With that in mind, I generally try to give people the equivalent of 60 mg of oxycodone per day, and provide more oxycodone ‘as needed’. One way is to give Oxycontin, 20 mg three times per day, and then use oxycodone 15 mg every 4 hours as needed. Another way is to avoid the Oxycontin, and give oxycodone, 15-30 mg every 4 hours as needed.
**** Oxycodone is a 4 hour medication. Some doctors make the mistake of thinking that since they are giving higher doses, they can give it less often. Again, their patients write to me afterward to complain. Oxycodone is metabolized at the same, fast rate in people on buprenorphine as in everybody else, and has little effect beyond 4 hours.
**** Some docs fear respiratory depression from using high doses of opioids, and would rather just let the person suffer than carefully think through the issue. I’ve even heard about docs telling patients ‘there is nothing that can be done for your pain’. That is nonsense; pain relief CAN be provided, but it takes high doses of narcotic to do so, and THAT requires some extra planning. If they need to put you in the ICU to feel comfortable, so be it– you deserve pain relief.
For doctors: because of the long half-life of buprenorphine, ‘renarcotization’ is not an issue. (that situation can occur with short-acting antagonists like naloxone, when a patient receives long-acting pain medication… and then the blocker wears off, leaving the patient vulnerable to respiratory depression). Buprenorphine easily outlasts any agonist, so a patient is not going to suddenly overdose. In fact, people on buprenorphine are protected to some extent from overdose; deaths on Suboxone occur when a person with a low or no opioid tolerance takes Suboxone, usually combined with a second respiratory depressant like alprazolam. People on buprenorphine usually report getting pain relief from 15-30 mg of oxycodone,
Typically, XXXXXXX, I tell my patients to taper to one tab of buprenorphine or Suboxone per day by a week before surgery. Starting the day before surgery, I have them take a half tab of buprenorphine or Suboxone per day– and continue that on the day of surgery, and throughout the post-op period. Why continue it? Because with the long half-life, it will be there anyway– and I feel better having some idea how MUCH is there. There are benefits to continuing it as well, such as preventing euphoria from opioid agonists, and making it easier to restart the full dose of buprenorphine later– without the need to go through 24 hours of withdrawal to avoid precipitated withdrawal.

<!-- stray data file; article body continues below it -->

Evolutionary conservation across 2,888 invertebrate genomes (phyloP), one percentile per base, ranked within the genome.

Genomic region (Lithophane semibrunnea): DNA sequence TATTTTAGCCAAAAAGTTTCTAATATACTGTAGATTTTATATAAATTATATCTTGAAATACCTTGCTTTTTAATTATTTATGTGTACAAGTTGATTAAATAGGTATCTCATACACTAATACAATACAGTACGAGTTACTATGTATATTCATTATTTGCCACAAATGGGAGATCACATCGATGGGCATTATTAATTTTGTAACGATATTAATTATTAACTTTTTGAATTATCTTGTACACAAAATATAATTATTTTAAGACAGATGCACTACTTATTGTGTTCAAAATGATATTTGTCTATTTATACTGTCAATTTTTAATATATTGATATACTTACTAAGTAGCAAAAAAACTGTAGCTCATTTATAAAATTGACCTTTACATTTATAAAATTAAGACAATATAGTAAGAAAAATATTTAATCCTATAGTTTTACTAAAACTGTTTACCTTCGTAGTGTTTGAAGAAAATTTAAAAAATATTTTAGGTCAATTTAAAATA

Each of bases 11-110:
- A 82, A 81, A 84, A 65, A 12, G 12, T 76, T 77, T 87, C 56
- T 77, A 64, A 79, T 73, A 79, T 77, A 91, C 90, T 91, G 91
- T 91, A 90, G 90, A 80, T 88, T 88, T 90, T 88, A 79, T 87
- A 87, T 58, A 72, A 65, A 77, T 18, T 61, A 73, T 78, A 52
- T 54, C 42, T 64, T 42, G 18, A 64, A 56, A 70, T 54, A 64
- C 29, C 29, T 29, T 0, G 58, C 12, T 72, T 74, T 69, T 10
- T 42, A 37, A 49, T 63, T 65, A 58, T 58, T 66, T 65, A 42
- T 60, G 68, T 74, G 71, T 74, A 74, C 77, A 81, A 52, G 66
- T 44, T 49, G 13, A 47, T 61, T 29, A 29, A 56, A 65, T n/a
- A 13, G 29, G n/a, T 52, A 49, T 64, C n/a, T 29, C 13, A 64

I would have the surgeons do the surgery as they always do, using general, spinal, or epidural. For post-op, I usually recommend using PCA (patient controlled analgesia) with fentanyl; there are some anecdotal reports that fentanyl competes more effectively with buprenorphine than morphine (which would make sense, since fentanyl has much higher affinity). I suggest that they forget numbers, and set the PCA for at least twice what they normally would use, pay close attention to your respiratory rate, pulse-ox, and PAIN, and increase the dose QUICKLY if necessary.
As soon as you are taking oral meds, things become much easier. I usually recommend the medications listed above– i.e. 15-30 mg of oxycodone every 4 hours. I sometimes use a ‘basal narcotic’ like oxycodone, and dose on top of that as mentioned above.
When you no longer need opioid pain relief, stop taking oxycodone for at least a few hours, and then resume your full dose of buprenorphine. NOTE– I have not had a patient get precipitated withdrawal, provided they continue at least 4 mg of buprenorphine every day throughout the post-op period. But I cannot guarantee that it won’t happen.
I have to stop at this point– I will send those articles when I’m at work tomorrow. Good luck with your new baby!
FYI: E-mail me for a free copy of my ‘User’s Guide to Suboxone’ and for the reference described above.